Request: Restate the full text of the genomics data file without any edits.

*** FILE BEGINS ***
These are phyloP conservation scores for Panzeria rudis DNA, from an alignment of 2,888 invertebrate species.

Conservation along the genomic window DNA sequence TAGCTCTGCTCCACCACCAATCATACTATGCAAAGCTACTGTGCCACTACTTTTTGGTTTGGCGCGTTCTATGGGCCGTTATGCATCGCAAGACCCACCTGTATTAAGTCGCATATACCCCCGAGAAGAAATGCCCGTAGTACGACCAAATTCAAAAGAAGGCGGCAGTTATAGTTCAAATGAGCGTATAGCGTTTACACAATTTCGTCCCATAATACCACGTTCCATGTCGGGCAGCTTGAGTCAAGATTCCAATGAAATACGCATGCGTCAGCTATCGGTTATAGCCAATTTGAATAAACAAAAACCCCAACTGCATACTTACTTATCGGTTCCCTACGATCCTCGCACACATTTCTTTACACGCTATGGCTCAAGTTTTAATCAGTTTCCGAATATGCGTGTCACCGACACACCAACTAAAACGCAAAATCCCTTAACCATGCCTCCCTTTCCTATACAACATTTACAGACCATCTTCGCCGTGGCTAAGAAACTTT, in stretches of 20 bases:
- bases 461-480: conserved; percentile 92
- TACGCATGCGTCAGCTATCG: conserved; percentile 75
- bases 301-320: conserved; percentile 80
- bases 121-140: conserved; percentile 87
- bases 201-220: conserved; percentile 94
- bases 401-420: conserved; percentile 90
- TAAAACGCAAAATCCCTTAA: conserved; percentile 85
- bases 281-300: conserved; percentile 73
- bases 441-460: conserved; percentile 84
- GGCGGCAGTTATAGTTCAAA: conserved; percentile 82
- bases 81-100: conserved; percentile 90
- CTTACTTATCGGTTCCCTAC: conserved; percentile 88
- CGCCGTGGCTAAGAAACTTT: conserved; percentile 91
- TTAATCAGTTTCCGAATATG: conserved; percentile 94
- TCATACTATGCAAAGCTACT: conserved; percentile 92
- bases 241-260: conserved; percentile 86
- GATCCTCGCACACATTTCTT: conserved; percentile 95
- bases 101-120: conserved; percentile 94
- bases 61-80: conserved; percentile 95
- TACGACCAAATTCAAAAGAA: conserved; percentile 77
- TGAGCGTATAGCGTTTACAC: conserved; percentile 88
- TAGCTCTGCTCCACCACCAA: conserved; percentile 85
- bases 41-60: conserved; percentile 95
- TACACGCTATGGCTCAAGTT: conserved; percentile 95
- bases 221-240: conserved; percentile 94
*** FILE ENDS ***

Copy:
These are phyloP conservation scores for Panzeria rudis DNA, from an alignment of 2,888 invertebrate species.

Conservation along the genomic window DNA sequence TAGCTCTGCTCCACCACCAATCATACTATGCAAAGCTACTGTGCCACTACTTTTTGGTTTGGCGCGTTCTATGGGCCGTTATGCATCGCAAGACCCACCTGTATTAAGTCGCATATACCCCCGAGAAGAAATGCCCGTAGTACGACCAAATTCAAAAGAAGGCGGCAGTTATAGTTCAAATGAGCGTATAGCGTTTACACAATTTCGTCCCATAATACCACGTTCCATGTCGGGCAGCTTGAGTCAAGATTCCAATGAAATACGCATGCGTCAGCTATCGGTTATAGCCAATTTGAATAAACAAAAACCCCAACTGCATACTTACTTATCGGTTCCCTACGATCCTCGCACACATTTCTTTACACGCTATGGCTCAAGTTTTAATCAGTTTCCGAATATGCGTGTCACCGACACACCAACTAAAACGCAAAATCCCTTAACCATGCCTCCCTTTCCTATACAACATTTACAGACCATCTTCGCCGTGGCTAAGAAACTTT, in stretches of 20 bases:
- bases 461-480: conserved; percentile 92
- TACGCATGCGTCAGCTATCG: conserved; percentile 75
- bases 301-320: conserved; percentile 80
- bases 121-140: conserved; percentile 87
- bases 201-220: conserved; percentile 94
- bases 401-420: conserved; percentile 90
- TAAAACGCAAAATCCCTTAA: conserved; percentile 85
- bases 281-300: conserved; percentile 73
- bases 441-460: conserved; percentile 84
- GGCGGCAGTTATAGTTCAAA: conserved; percentile 82
- bases 81-100: conserved; percentile 90
- CTTACTTATCGGTTCCCTAC: conserved; percentile 88
- CGCCGTGGCTAAGAAACTTT: conserved; percentile 91
- TTAATCAGTTTCCGAATATG: conserved; percentile 94
- TCATACTATGCAAAGCTACT: conserved; percentile 92
- bases 241-260: conserved; percentile 86
- GATCCTCGCACACATTTCTT: conserved; percentile 95
- bases 101-120: conserved; percentile 94
- bases 61-80: conserved; percentile 95
- TACGACCAAATTCAAAAGAA: conserved; percentile 77
- TGAGCGTATAGCGTTTACAC: conserved; percentile 88
- TAGCTCTGCTCCACCACCAA: conserved; percentile 85
- bases 41-60: conserved; percentile 95
- TACACGCTATGGCTCAAGTT: conserved; percentile 95
- bases 221-240: conserved; percentile 94